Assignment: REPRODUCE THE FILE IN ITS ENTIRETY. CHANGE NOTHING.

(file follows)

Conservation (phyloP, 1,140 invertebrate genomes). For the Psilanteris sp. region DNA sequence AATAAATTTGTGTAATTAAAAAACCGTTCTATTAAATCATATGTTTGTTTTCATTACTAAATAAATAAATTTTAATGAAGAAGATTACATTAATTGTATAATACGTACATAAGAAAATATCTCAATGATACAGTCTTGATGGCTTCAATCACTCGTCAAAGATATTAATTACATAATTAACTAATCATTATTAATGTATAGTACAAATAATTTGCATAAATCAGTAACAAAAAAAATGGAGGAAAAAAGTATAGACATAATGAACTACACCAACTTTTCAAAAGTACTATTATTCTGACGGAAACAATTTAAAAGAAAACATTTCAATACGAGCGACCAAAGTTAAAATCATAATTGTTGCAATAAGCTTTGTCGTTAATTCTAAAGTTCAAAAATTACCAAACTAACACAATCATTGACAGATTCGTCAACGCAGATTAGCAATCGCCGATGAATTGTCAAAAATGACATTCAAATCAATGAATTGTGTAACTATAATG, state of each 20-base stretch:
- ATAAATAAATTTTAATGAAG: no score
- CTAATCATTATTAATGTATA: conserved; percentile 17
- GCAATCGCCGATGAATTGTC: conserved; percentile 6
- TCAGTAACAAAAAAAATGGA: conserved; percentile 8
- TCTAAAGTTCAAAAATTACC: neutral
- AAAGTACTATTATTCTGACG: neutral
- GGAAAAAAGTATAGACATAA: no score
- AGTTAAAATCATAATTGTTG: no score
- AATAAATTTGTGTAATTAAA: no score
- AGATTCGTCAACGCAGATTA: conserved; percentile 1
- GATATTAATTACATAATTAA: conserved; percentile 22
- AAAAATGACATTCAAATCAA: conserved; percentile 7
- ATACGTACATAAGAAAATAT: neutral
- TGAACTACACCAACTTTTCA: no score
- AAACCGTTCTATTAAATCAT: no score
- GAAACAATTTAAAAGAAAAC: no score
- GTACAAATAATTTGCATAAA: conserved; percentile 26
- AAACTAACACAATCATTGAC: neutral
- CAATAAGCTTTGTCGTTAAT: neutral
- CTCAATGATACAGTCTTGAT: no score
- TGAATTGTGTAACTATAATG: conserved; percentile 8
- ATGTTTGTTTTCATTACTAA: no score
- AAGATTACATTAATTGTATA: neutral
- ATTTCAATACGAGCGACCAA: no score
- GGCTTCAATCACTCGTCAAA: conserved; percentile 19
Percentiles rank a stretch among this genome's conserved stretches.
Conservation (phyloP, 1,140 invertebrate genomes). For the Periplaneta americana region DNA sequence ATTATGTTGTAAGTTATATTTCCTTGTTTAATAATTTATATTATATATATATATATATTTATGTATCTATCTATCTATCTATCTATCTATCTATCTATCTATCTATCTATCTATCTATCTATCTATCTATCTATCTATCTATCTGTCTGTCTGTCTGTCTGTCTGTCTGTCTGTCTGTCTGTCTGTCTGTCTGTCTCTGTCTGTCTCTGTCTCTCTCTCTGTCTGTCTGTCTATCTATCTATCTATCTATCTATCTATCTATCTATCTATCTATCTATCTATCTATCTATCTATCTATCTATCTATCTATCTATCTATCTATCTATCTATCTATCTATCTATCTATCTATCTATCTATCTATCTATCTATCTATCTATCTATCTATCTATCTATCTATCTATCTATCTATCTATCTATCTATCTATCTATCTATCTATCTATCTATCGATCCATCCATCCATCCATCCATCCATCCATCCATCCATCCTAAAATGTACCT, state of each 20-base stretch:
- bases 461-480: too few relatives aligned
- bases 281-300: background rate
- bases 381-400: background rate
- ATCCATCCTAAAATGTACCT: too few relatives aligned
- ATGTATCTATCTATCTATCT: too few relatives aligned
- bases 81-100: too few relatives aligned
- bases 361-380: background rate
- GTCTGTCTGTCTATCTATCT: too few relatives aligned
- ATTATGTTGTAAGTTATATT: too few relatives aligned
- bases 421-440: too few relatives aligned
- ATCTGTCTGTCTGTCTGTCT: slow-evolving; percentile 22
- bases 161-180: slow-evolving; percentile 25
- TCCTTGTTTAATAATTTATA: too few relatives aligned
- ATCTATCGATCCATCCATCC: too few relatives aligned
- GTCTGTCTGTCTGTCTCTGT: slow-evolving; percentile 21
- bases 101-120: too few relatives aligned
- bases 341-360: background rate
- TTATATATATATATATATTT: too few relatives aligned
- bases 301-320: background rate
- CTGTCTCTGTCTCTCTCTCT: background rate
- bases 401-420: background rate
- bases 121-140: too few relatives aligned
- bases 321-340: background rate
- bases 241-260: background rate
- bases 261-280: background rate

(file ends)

Conservation (phyloP, 1,140 invertebrate genomes). For the Psilanteris sp. region DNA sequence AATAAATTTGTGTAATTAAAAAACCGTTCTATTAAATCATATGTTTGTTTTCATTACTAAATAAATAAATTTTAATGAAGAAGATTACATTAATTGTATAATACGTACATAAGAAAATATCTCAATGATACAGTCTTGATGGCTTCAATCACTCGTCAAAGATATTAATTACATAATTAACTAATCATTATTAATGTATAGTACAAATAATTTGCATAAATCAGTAACAAAAAAAATGGAGGAAAAAAGTATAGACATAATGAACTACACCAACTTTTCAAAAGTACTATTATTCTGACGGAAACAATTTAAAAGAAAACATTTCAATACGAGCGACCAAAGTTAAAATCATAATTGTTGCAATAAGCTTTGTCGTTAATTCTAAAGTTCAAAAATTACCAAACTAACACAATCATTGACAGATTCGTCAACGCAGATTAGCAATCGCCGATGAATTGTCAAAAATGACATTCAAATCAATGAATTGTGTAACTATAATG, state of each 20-base stretch:
- ATAAATAAATTTTAATGAAG: no score
- CTAATCATTATTAATGTATA: conserved; percentile 17
- GCAATCGCCGATGAATTGTC: conserved; percentile 6
- TCAGTAACAAAAAAAATGGA: conserved; percentile 8
- TCTAAAGTTCAAAAATTACC: neutral
- AAAGTACTATTATTCTGACG: neutral
- GGAAAAAAGTATAGACATAA: no score
- AGTTAAAATCATAATTGTTG: no score
- AATAAATTTGTGTAATTAAA: no score
- AGATTCGTCAACGCAGATTA: conserved; percentile 1
- GATATTAATTACATAATTAA: conserved; percentile 22
- AAAAATGACATTCAAATCAA: conserved; percentile 7
- ATACGTACATAAGAAAATAT: neutral
- TGAACTACACCAACTTTTCA: no score
- AAACCGTTCTATTAAATCAT: no score
- GAAACAATTTAAAAGAAAAC: no score
- GTACAAATAATTTGCATAAA: conserved; percentile 26
- AAACTAACACAATCATTGAC: neutral
- CAATAAGCTTTGTCGTTAAT: neutral
- CTCAATGATACAGTCTTGAT: no score
- TGAATTGTGTAACTATAATG: conserved; percentile 8
- ATGTTTGTTTTCATTACTAA: no score
- AAGATTACATTAATTGTATA: neutral
- ATTTCAATACGAGCGACCAA: no score
- GGCTTCAATCACTCGTCAAA: conserved; percentile 19
Percentiles rank a stretch among this genome's conserved stretches.
Conservation (phyloP, 1,140 invertebrate genomes). For the Periplaneta americana region DNA sequence ATTATGTTGTAAGTTATATTTCCTTGTTTAATAATTTATATTATATATATATATATATTTATGTATCTATCTATCTATCTATCTATCTATCTATCTATCTATCTATCTATCTATCTATCTATCTATCTATCTATCTATCTATCTGTCTGTCTGTCTGTCTGTCTGTCTGTCTGTCTGTCTGTCTGTCTGTCTGTCTCTGTCTGTCTCTGTCTCTCTCTCTGTCTGTCTGTCTATCTATCTATCTATCTATCTATCTATCTATCTATCTATCTATCTATCTATCTATCTATCTATCTATCTATCTATCTATCTATCTATCTATCTATCTATCTATCTATCTATCTATCTATCTATCTATCTATCTATCTATCTATCTATCTATCTATCTATCTATCTATCTATCTATCTATCTATCTATCTATCTATCTATCTATCTATCTATCTATCGATCCATCCATCCATCCATCCATCCATCCATCCATCCATCCTAAAATGTACCT, state of each 20-base stretch:
- bases 461-480: too few relatives aligned
- bases 281-300: background rate
- bases 381-400: background rate
- ATCCATCCTAAAATGTACCT: too few relatives aligned
- ATGTATCTATCTATCTATCT: too few relatives aligned
- bases 81-100: too few relatives aligned
- bases 361-380: background rate
- GTCTGTCTGTCTATCTATCT: too few relatives aligned
- ATTATGTTGTAAGTTATATT: too few relatives aligned
- bases 421-440: too few relatives aligned
- ATCTGTCTGTCTGTCTGTCT: slow-evolving; percentile 22
- bases 161-180: slow-evolving; percentile 25
- TCCTTGTTTAATAATTTATA: too few relatives aligned
- ATCTATCGATCCATCCATCC: too few relatives aligned
- GTCTGTCTGTCTGTCTCTGT: slow-evolving; percentile 21
- bases 101-120: too few relatives aligned
- bases 341-360: background rate
- TTATATATATATATATATTT: too few relatives aligned
- bases 301-320: background rate
- CTGTCTCTGTCTCTCTCTCT: background rate
- bases 401-420: background rate
- bases 121-140: too few relatives aligned
- bases 321-340: background rate
- bases 241-260: background rate
- bases 261-280: background rate